Consulting with these industry professionals and hobbyists led to some real innovation in Lucky Sign Spirits’ offerings. For example, they heard from bartenders that they didn’t like using limoncello because it’s cloyingly sweet and syrupy. So, Lucky Sign Spirits decided to remedy that by incorporating their rye whiskey. The tannins in the whiskey barrels counterbalanced the sweetness, and now limoncello is one of their bestsellers.
Lucky Sign Spirits wants to bring unique and global flavors to the Millvale and Pittsburgh communities, and among their offerings are Scandinavian aquavit, Turkish raki (an anise flavored spirit), and their Italian limoncello.
“We both really like Millvale. We like the people around the community, all the different organizations that help out around the community, and we're doing our best to help them out,” says Christian. “We've done things like making hand sanitizer for the volunteer fire departments and police department. We try to get back to the community and try to be a positive part of the community as much as we can.”
Unlock potential to expand and innovate with crowdfunding!
A key reason Matt and Christian decided to raise capital was to expand their production. That way they could continue to produce their big hitters and also experiment on fun drinking experiences.
“The key part there is we have core offerings: our bourbon, rye, or gin. We need to make sure that we never run out because these are the things that we sell to restaurants, and customers walk in off the street and they just want to have,” says Christian.
This led to their decision to expand into a new production and retail space, and renovate the Millvale location into more of a craft cocktail bar and retail shop.
“Efficiency allows us to produce two to four times more of the same spirits, up to our quality standards, without really having to do anything else,” says Christian.
“The flip side of always having these core spirits is that people also want to have new things all the time,” notes Christian. “And that's one of the keys, we have people coming in, they want to know what’s new. When we go into a new space, we'll be able to get some more people to hire, some people to help us produce. This will allow us to go on to things like creating an experience that is a little more exciting for the customer too.”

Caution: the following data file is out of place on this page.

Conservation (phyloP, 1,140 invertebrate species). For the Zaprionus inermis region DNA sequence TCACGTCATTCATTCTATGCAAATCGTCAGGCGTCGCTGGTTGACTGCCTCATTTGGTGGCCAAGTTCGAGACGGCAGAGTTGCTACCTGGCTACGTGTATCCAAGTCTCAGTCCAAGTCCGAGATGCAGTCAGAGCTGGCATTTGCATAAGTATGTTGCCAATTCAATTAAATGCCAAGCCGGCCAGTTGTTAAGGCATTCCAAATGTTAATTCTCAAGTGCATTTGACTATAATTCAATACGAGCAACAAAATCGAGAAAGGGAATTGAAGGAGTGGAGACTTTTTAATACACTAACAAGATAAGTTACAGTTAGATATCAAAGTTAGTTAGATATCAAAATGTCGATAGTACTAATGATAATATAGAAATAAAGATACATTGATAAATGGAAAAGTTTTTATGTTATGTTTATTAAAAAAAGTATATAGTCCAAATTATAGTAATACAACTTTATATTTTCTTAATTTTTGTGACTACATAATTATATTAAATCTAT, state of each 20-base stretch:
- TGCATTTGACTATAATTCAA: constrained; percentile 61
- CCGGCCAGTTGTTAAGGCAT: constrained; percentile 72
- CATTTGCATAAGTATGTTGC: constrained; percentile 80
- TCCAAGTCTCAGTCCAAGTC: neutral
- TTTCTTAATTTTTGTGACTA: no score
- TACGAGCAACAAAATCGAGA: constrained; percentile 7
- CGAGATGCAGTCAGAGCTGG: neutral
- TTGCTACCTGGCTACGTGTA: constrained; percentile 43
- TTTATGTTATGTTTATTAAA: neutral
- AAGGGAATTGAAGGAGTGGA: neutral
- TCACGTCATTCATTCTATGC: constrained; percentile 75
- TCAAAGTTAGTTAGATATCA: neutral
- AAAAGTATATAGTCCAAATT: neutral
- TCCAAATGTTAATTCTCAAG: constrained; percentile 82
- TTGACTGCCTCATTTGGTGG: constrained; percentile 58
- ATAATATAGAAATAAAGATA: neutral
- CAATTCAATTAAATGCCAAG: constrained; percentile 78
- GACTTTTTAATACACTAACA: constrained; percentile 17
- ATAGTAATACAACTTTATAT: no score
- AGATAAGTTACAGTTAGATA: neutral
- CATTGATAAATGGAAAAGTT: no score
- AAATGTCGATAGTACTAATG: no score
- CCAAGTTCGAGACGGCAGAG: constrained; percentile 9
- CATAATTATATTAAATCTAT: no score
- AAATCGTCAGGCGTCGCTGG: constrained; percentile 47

Matt is also looking forward to the chance that expanding Lucky Sign Spirits will give him and Christian a chance to relax. “I'm happy with the way things are going, but with a toddler right now, and the business, I’d like a solid two days a week, where I can actually catch up with her,” he says.
“Increasing our efficiency will even help our creative process so that we're not so focused on the day to day,” continues Matt. “We can hopefully get someone who's gonna be a manager, and at some point we can really turn over the real basic retail and bartending stuff to them. And then we can really focus on more value creation.”
Spirited growth for successful distilleries starts with crowdfunding
Matt and Christian didn’t need a bank’s approval to expand their business - instead, they got 77 investors to validate their business’s growth by putting money on them. Countless skilled entrepreneurs are left out of funding because they’re just getting their business started and banks don’t want to lend to them - why not crowdfund that capital instead?
Learn more about Honeycomb Credit crowdfunded small business loans, and sign up below to receive more information!